What are you here for? What’s the ultimate purpose of your existence? What gives your life meaning and makes it worth living?
Atheism and Christianity give you two very different answers.
The atheist has to say you aren’t here for any higher purpose. Your life has no meaning except for what you make of it. And in the long run, it doesn’t matter that you lived because your life makes no ultimate difference to the universe. I’ve never understood how anyone could be attracted to atheism. How could the West be getting more secular? Don’t people think about what their beliefs mean? As Blaise Pascal said, that kind of philosophy is “the saddest thing in the world” (Kreeft, Christianity for Modern Pagan, p. 194).
Atheism has one answer and Christianity has an entirely different answer. And you need to make sure your children and grandchildren understand it and hear it often.
Why did God create you?
Here’s the short answer: You were designed for love.
When someone asked Jesus to name the greatest commandment, the Lord spoke about love:
Jesus answered, “The most important is Listen, Israel! The Lord our God, the Lord is one. Love the Lord your God with all your heart, with all your soul, with all your mind, and with all your strength. The second is, Love your neighbor as yourself. There is no other command greater than these” (Mark 12:29-31).
You were created to love God and the people around you.
Why are those the greatest commandments?
Let’s think about it together.
First, you can never be wrong when you choose to love God. Ethics is hard. Moral decision-making can be uncertain. When you act morally, you’re always trying to achieve something that you think is good. Love always has an object, but sometimes you love the wrong one. You can love drugs, alcohol, or hoarding money. And you think that loving those things will do you good, but the problem is you make mistakes, lack information, and have the wrong understanding of what would be good for you and others. And so, when you look back on decisions that you’ve made, you realize that you were wrong, and instead of helping, you hurt yourself and others because you loved the wrong objects.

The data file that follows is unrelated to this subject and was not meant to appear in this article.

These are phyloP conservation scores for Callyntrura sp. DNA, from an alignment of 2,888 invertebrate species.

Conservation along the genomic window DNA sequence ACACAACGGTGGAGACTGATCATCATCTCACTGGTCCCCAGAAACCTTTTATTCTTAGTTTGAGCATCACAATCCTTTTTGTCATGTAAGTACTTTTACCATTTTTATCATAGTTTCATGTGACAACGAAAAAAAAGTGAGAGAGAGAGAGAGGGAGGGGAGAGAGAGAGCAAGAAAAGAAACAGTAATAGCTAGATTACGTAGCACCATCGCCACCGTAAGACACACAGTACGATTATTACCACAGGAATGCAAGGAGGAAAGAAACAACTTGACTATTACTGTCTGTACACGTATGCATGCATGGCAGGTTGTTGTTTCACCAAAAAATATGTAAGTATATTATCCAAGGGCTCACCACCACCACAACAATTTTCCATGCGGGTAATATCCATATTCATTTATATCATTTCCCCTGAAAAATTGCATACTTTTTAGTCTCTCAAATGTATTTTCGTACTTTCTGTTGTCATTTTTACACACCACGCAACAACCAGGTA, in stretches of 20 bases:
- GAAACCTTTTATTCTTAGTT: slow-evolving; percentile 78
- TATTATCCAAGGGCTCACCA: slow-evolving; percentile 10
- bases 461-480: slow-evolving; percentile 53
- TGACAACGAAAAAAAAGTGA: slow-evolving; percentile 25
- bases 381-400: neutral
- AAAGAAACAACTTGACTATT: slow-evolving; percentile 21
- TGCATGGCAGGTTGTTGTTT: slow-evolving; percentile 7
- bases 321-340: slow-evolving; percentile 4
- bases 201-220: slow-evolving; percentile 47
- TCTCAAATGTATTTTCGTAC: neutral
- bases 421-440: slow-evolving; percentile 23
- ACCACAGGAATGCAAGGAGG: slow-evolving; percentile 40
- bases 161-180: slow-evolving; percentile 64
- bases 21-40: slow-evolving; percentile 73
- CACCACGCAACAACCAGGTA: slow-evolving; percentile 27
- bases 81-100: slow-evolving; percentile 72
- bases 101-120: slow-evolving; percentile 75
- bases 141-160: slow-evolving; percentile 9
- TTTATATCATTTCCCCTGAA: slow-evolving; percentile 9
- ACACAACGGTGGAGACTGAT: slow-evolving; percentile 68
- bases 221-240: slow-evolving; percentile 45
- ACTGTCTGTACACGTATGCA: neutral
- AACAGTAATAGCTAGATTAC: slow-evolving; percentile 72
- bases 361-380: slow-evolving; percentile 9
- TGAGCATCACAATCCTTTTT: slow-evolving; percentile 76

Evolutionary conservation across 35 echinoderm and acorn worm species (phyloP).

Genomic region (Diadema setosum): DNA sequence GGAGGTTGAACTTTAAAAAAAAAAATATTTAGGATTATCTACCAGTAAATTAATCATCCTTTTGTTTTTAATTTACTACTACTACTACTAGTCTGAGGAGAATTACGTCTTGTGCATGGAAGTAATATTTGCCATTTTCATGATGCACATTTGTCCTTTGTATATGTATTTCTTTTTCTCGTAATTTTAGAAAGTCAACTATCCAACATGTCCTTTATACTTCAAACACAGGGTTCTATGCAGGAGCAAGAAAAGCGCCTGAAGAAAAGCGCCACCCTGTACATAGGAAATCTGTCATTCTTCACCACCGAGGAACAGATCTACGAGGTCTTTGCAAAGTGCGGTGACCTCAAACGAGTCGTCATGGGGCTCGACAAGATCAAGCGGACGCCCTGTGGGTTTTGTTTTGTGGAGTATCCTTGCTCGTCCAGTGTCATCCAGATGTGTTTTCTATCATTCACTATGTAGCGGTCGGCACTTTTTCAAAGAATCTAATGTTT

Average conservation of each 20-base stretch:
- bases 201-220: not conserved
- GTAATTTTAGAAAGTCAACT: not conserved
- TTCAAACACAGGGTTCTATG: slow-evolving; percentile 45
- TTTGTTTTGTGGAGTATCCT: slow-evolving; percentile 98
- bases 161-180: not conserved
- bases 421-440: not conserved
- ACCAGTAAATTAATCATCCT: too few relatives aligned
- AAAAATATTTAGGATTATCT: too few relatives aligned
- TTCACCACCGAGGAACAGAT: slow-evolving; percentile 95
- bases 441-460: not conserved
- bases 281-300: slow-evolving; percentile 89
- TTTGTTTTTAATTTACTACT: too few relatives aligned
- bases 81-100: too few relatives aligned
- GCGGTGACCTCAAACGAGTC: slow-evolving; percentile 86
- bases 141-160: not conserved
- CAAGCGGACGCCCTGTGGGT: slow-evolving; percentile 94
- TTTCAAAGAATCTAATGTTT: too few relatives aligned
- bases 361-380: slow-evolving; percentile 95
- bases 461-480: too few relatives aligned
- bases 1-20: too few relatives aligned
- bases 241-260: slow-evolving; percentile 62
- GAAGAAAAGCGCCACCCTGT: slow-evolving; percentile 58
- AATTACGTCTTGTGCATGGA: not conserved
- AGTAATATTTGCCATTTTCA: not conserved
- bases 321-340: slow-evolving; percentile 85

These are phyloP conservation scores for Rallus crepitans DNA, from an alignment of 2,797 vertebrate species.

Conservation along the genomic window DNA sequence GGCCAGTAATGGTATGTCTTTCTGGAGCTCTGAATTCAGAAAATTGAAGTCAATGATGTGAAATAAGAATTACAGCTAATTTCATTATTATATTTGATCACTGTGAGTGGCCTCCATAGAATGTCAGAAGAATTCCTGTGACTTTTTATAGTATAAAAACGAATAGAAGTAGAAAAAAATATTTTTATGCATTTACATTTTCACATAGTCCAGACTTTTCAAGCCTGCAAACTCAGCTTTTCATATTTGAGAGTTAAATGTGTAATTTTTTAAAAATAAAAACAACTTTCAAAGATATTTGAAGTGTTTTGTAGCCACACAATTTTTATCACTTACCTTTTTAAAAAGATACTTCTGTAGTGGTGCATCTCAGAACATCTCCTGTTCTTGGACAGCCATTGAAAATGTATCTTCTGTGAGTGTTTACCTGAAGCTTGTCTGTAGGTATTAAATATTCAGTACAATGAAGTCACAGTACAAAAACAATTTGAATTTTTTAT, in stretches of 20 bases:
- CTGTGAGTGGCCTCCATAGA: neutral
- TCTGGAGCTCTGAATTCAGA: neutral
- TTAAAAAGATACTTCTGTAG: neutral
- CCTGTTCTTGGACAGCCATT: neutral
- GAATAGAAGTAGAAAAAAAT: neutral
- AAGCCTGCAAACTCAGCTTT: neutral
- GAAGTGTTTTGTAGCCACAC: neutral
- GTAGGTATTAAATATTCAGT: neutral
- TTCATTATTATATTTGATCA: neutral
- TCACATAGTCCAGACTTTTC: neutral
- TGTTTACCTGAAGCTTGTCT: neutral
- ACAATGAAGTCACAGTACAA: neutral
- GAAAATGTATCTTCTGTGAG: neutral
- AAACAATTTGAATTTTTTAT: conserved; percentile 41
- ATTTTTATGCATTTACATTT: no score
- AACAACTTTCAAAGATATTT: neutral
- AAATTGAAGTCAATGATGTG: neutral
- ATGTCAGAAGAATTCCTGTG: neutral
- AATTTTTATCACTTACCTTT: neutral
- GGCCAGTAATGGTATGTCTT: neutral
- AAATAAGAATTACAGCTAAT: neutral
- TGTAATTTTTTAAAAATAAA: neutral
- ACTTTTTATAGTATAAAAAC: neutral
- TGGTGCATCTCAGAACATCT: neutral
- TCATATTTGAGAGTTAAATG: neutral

But loving God is an entirely different story. God is good and the source of all goodness, so loving Him is always intrinsically good. In other words, you’re never wrong when you choose to love God. You’ll never look back and say, “I shouldn’t have loved God.” So why is loving God the greatest commandment? Because in a life full of uncertain moral decisions, loving God is the unshakeable foundation of living a good life.
Second, when you love God, you abide in His love. In other words, you stay in it and live in it. And you become even more open to enjoying His love for you. Of course, God loves you whether you know it or not, but you can’t enjoy that love unless you know it. When you love God, it opens your eyes, as it were, to see His love for you.
Third, when you love your neighbors, they love you back. And isn’t that a really good thing, one of the things you want most, and that make life worth living? But even more than that, the more you love your neighbors, the more you end up enjoying God’s love for you:
No one has seen God at any time. If we love one another, God abides in us, and His love has been perfected in us (1 John 4:12).
So, what is the meaning of your life?
Secular society—atheist society—if it is consistent, has to answer that there is no ultimate meaning. It can copy Christianity and say that “love” is important, but it can’t say you were meant to love because, in atheism, you weren’t meant to do anything. You’re an accident. And if you choose to love, you can, but you can just as easily choose not to love, and it makes no different.
But in Christianity, you’re no accident. God, who is love, created you out of love, to be loved. That’s the ultimate truth about the meaning of life. As Frederick Buechner wrote, “To say that God is love is either the last straw or the ultimate truth” (Buechner, Wishful Thinking, p. 65).
Thought for the day: “God is love” is not only the ultimate truth about Him but also the ultimate truth about you.